Tamale, Aug.03, GNA - A coalition of non-governmental organizations and other stakeholders interested in the implementation of the Complementary Basic Education (CBE) have expressed fears that the country was most likely to miss out on the Education for All (EfA) target and the Millennium Development Goals (MDGs) One and Two if urgent steps were not taken to implement the CBE policy by September 2011.
Ghana has already lost out on the target for gender parity in basic education which was set for 2005.
The Complementary Basic Education Alliance (CBE), the NGO umbrella organization, stated this in a position paper on education and copied to the GNA in Tamale on Tuesday.
The CBE Alliance is made up of the School for Life (SfL), the Ghana National Education Campaign Coalition (GNECC), IBIS-Ghana, the Ghana Institute of languages Literacy and Bible Translation (GILLBT) and the Northern Network for Education Development (NNED) among others.
The CBE Alliance noted that a drafting process of a CBE policy was initiated in 2006 by the Basic Education Division of the Ghana Education Service (GES) upon available evidence that about 25 percent of school age children were still out of school in the country.
The Alliance said it was variously stated that between 600,000 and 860,000 children of school going age in the country were out of school.
The CBE Alliance has however noted with regret that in spite of the existence of a draft policy with strategies and an annual operational plan-2010-2012 for the implementation of the CBE, it has not yet been translated into implementation.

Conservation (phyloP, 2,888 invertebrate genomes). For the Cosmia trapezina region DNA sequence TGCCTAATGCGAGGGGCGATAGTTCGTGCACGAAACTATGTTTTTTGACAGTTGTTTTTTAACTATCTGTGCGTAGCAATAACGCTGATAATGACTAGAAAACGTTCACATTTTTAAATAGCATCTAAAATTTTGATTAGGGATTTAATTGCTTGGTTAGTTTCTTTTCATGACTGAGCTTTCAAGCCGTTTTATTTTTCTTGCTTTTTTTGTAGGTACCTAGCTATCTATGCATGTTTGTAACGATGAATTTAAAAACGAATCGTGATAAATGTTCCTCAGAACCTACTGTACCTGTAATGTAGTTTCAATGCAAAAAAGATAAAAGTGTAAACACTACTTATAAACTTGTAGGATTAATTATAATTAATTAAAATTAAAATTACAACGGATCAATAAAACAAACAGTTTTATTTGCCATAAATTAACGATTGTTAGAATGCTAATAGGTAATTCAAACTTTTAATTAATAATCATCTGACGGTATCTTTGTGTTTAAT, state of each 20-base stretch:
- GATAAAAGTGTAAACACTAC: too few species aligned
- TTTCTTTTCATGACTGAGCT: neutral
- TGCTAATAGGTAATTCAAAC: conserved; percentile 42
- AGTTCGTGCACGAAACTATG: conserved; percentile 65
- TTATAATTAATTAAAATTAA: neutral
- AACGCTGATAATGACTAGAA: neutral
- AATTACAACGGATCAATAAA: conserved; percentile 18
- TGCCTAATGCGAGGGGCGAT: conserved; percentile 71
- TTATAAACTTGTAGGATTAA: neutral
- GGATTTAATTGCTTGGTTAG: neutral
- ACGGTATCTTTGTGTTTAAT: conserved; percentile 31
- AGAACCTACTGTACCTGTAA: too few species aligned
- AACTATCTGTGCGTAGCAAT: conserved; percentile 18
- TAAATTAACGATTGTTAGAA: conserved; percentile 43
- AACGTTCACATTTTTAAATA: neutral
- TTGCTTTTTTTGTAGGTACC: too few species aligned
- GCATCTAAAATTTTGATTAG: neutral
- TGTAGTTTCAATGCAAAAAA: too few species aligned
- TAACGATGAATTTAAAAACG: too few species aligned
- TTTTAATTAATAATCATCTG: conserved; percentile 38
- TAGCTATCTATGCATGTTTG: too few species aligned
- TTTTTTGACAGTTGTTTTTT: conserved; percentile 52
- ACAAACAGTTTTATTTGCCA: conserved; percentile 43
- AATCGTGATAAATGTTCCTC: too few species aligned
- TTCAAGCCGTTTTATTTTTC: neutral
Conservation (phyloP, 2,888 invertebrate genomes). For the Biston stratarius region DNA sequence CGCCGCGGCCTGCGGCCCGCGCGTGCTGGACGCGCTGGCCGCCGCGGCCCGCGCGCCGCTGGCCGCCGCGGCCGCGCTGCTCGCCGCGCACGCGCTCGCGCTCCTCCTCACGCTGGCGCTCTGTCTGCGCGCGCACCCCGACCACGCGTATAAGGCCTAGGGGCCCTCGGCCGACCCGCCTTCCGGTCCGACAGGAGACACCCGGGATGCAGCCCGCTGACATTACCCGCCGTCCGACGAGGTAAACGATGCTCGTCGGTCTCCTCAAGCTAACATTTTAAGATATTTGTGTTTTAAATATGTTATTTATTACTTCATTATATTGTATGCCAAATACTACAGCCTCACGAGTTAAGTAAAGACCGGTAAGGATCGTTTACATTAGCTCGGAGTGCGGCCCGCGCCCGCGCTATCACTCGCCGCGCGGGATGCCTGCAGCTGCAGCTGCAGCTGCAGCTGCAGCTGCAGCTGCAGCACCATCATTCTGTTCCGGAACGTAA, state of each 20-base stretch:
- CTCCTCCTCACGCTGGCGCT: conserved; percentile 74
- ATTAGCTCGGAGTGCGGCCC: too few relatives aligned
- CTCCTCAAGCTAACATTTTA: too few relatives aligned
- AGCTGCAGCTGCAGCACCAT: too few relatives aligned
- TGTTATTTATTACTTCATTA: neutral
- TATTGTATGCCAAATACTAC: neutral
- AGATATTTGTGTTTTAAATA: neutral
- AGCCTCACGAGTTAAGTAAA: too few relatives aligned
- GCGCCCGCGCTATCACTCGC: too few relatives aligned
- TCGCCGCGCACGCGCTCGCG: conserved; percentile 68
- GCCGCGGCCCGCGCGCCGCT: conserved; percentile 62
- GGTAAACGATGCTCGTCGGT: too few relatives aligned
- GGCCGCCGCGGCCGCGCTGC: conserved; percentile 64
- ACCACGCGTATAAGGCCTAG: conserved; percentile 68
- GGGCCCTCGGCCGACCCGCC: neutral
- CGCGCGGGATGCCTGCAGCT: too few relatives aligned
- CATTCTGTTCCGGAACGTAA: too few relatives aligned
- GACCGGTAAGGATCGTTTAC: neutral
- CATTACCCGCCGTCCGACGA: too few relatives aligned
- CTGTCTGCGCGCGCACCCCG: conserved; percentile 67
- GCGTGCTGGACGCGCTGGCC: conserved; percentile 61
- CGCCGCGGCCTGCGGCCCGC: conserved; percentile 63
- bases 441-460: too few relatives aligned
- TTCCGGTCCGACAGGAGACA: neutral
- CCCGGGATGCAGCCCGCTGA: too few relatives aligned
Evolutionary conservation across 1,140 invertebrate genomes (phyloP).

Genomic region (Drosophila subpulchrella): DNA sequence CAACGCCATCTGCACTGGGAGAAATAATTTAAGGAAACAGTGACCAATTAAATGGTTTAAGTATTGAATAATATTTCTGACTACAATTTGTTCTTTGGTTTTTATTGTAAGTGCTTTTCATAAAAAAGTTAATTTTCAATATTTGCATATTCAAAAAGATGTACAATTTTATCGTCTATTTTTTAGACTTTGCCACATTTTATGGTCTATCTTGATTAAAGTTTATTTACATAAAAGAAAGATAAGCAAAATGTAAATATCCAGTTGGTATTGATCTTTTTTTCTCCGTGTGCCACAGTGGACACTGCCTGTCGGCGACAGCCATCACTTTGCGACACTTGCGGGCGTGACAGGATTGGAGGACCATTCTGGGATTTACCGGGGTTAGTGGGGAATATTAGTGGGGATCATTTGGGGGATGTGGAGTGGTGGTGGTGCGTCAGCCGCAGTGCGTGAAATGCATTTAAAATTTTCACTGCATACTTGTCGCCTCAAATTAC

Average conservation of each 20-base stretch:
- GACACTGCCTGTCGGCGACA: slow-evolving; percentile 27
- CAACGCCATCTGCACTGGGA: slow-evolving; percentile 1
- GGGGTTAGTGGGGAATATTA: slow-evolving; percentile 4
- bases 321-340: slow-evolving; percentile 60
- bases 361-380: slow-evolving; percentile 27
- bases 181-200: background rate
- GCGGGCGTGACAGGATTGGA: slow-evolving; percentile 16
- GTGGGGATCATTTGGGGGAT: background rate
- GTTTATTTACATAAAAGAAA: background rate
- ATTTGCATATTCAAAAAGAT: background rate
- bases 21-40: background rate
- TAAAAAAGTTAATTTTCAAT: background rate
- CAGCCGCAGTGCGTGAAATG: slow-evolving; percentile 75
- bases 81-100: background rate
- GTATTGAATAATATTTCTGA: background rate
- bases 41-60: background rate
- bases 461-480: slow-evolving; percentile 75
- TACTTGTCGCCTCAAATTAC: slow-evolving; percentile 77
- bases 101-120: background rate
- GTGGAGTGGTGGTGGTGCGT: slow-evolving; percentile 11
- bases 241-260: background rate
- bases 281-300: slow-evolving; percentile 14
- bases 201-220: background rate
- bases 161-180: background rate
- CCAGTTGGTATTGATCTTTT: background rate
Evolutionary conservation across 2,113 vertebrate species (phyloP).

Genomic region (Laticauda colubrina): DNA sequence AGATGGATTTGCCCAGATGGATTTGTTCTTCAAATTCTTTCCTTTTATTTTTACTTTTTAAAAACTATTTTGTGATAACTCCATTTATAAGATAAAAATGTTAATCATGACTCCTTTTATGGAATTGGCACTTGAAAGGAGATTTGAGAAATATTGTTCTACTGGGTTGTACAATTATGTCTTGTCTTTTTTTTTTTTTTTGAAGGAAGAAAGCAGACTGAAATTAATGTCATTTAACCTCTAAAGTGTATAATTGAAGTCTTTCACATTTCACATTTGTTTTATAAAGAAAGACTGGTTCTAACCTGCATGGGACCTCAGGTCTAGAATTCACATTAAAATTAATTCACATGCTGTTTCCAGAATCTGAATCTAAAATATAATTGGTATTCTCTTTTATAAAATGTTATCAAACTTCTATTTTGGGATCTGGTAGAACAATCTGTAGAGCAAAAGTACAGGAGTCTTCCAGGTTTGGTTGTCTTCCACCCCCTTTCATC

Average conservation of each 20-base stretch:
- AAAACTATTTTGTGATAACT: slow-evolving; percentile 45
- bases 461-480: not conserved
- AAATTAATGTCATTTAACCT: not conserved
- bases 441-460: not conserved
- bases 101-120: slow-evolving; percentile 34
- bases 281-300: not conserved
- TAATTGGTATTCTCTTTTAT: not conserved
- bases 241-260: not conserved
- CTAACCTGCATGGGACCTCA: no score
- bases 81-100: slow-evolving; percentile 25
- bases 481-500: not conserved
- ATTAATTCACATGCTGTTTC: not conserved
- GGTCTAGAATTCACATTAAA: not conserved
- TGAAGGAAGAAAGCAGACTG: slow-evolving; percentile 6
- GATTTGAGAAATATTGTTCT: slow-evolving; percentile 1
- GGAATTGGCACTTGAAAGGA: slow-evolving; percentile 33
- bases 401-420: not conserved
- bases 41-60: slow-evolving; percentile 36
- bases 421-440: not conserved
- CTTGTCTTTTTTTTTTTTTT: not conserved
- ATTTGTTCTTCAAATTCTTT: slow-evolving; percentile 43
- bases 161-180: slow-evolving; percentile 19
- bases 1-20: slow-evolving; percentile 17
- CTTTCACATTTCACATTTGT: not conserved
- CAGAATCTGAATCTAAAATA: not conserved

The Alliance therefore questioned the delay in the implementation of the policy and also queried whether after missing the target for gender parity in basic education in 2005, “we are comfortable with missing the second major target of Education for All (EfA) and the MDGs one and two in 2015.”
“If we are indifferent as a country to these global and national targets, is it then worth the effort subscribing to these targets, especially when Ghana has been signed onto the education fast tract initiative of the World Bank because of our “Commitment for EfA,” the statement said.
The Alliance therefore appealed to the Ministry of Education to commence immediate steps at approving the CBE policy and causing its start up by the GES (Basic education division) in consultation with technically competent CSOs, the private sector, communities and individuals.
On providing equitable educational opportunities at the basic level and that no child is excluded from basic education by virtue of disadvantage, the CBE said it had some models to address the issues and pledged the preparedness of some of its members to provide the relevant professional expertise to target out of school children with tested and workable models.
The Alliance said it recognized the CBE policy as a social protection policy relevant for the achievement of most of the MDGs, such as eradicating extreme poverty and hunger, the achievement of universal primary education and promoting gender equity among others and thus deserves the utmost attention of government and its agencies and which should be implemented without further delay.
The Alliance also recommended that as a state mandated institution responsible for implementing government policy on education, the structures and systems of the district education offices of the GES be used for the CBE policy implementation.
It also recommended that funding for the component of the CBE activities ranging from teacher recruitment, provision of basic teaching and learning materials and monitoring and supervision be channeled through the district education offices, saying that this approach would secure GES ownership of the CBE and their role of integrating CBE learners into mainstream GES schools.